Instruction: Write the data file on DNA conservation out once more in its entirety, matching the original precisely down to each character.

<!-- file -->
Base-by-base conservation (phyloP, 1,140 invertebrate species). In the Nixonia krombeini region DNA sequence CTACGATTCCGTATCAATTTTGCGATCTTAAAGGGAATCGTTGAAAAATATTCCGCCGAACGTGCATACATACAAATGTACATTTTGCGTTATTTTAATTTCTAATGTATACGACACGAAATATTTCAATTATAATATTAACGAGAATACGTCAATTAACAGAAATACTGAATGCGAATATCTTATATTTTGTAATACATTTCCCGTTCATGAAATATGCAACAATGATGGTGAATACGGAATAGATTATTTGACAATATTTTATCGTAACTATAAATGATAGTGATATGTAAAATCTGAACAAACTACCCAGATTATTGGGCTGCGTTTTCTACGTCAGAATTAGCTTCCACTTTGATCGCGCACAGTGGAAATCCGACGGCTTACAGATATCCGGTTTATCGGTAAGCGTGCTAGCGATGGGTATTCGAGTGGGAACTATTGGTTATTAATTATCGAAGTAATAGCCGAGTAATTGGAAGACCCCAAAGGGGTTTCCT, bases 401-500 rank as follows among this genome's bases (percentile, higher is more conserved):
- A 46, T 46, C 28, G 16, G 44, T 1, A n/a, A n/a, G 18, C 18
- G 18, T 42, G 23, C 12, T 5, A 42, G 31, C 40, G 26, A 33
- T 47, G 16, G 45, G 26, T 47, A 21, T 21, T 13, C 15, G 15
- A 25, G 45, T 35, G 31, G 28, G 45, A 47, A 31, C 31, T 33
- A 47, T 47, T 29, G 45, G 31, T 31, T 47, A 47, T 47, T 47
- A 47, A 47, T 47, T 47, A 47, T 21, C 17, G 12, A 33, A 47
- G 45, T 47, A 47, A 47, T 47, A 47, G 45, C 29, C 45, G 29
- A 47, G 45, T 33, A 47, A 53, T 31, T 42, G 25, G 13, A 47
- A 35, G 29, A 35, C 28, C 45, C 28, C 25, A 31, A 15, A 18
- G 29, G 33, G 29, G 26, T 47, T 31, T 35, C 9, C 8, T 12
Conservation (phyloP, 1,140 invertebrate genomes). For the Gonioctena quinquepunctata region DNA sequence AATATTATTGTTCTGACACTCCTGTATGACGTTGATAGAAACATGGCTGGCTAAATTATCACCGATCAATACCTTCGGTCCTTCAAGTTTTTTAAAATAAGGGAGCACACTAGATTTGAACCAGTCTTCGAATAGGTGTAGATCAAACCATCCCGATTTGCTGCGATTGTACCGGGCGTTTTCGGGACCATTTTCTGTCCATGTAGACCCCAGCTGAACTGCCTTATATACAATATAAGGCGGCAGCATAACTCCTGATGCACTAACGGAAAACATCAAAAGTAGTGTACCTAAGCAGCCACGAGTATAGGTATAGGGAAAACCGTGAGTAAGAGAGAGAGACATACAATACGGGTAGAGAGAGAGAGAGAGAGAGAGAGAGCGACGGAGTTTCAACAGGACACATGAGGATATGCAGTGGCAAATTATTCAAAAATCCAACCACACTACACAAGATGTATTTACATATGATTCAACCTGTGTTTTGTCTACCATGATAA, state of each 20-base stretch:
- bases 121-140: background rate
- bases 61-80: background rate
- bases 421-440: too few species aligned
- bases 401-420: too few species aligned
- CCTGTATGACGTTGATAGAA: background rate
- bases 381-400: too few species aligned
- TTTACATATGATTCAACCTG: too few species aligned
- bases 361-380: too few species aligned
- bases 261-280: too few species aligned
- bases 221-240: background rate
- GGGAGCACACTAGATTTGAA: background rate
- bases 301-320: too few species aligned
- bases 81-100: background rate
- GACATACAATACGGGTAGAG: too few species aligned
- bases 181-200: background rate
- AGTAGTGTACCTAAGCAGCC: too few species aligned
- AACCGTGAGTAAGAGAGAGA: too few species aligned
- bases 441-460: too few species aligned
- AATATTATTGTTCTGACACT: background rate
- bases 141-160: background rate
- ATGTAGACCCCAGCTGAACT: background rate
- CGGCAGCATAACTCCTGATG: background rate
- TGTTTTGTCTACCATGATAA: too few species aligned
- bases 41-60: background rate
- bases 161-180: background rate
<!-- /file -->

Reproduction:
Base-by-base conservation (phyloP, 1,140 invertebrate species). In the Nixonia krombeini region DNA sequence CTACGATTCCGTATCAATTTTGCGATCTTAAAGGGAATCGTTGAAAAATATTCCGCCGAACGTGCATACATACAAATGTACATTTTGCGTTATTTTAATTTCTAATGTATACGACACGAAATATTTCAATTATAATATTAACGAGAATACGTCAATTAACAGAAATACTGAATGCGAATATCTTATATTTTGTAATACATTTCCCGTTCATGAAATATGCAACAATGATGGTGAATACGGAATAGATTATTTGACAATATTTTATCGTAACTATAAATGATAGTGATATGTAAAATCTGAACAAACTACCCAGATTATTGGGCTGCGTTTTCTACGTCAGAATTAGCTTCCACTTTGATCGCGCACAGTGGAAATCCGACGGCTTACAGATATCCGGTTTATCGGTAAGCGTGCTAGCGATGGGTATTCGAGTGGGAACTATTGGTTATTAATTATCGAAGTAATAGCCGAGTAATTGGAAGACCCCAAAGGGGTTTCCT, bases 401-500 rank as follows among this genome's bases (percentile, higher is more conserved):
- A 46, T 46, C 28, G 16, G 44, T 1, A n/a, A n/a, G 18, C 18
- G 18, T 42, G 23, C 12, T 5, A 42, G 31, C 40, G 26, A 33
- T 47, G 16, G 45, G 26, T 47, A 21, T 21, T 13, C 15, G 15
- A 25, G 45, T 35, G 31, G 28, G 45, A 47, A 31, C 31, T 33
- A 47, T 47, T 29, G 45, G 31, T 31, T 47, A 47, T 47, T 47
- A 47, A 47, T 47, T 47, A 47, T 21, C 17, G 12, A 33, A 47
- G 45, T 47, A 47, A 47, T 47, A 47, G 45, C 29, C 45, G 29
- A 47, G 45, T 33, A 47, A 53, T 31, T 42, G 25, G 13, A 47
- A 35, G 29, A 35, C 28, C 45, C 28, C 25, A 31, A 15, A 18
- G 29, G 33, G 29, G 26, T 47, T 31, T 35, C 9, C 8, T 12
Conservation (phyloP, 1,140 invertebrate genomes). For the Gonioctena quinquepunctata region DNA sequence AATATTATTGTTCTGACACTCCTGTATGACGTTGATAGAAACATGGCTGGCTAAATTATCACCGATCAATACCTTCGGTCCTTCAAGTTTTTTAAAATAAGGGAGCACACTAGATTTGAACCAGTCTTCGAATAGGTGTAGATCAAACCATCCCGATTTGCTGCGATTGTACCGGGCGTTTTCGGGACCATTTTCTGTCCATGTAGACCCCAGCTGAACTGCCTTATATACAATATAAGGCGGCAGCATAACTCCTGATGCACTAACGGAAAACATCAAAAGTAGTGTACCTAAGCAGCCACGAGTATAGGTATAGGGAAAACCGTGAGTAAGAGAGAGAGACATACAATACGGGTAGAGAGAGAGAGAGAGAGAGAGAGAGCGACGGAGTTTCAACAGGACACATGAGGATATGCAGTGGCAAATTATTCAAAAATCCAACCACACTACACAAGATGTATTTACATATGATTCAACCTGTGTTTTGTCTACCATGATAA, state of each 20-base stretch:
- bases 121-140: background rate
- bases 61-80: background rate
- bases 421-440: too few species aligned
- bases 401-420: too few species aligned
- CCTGTATGACGTTGATAGAA: background rate
- bases 381-400: too few species aligned
- TTTACATATGATTCAACCTG: too few species aligned
- bases 361-380: too few species aligned
- bases 261-280: too few species aligned
- bases 221-240: background rate
- GGGAGCACACTAGATTTGAA: background rate
- bases 301-320: too few species aligned
- bases 81-100: background rate
- GACATACAATACGGGTAGAG: too few species aligned
- bases 181-200: background rate
- AGTAGTGTACCTAAGCAGCC: too few species aligned
- AACCGTGAGTAAGAGAGAGA: too few species aligned
- bases 441-460: too few species aligned
- AATATTATTGTTCTGACACT: background rate
- bases 141-160: background rate
- ATGTAGACCCCAGCTGAACT: background rate
- CGGCAGCATAACTCCTGATG: background rate
- TGTTTTGTCTACCATGATAA: too few species aligned
- bases 41-60: background rate
- bases 161-180: background rate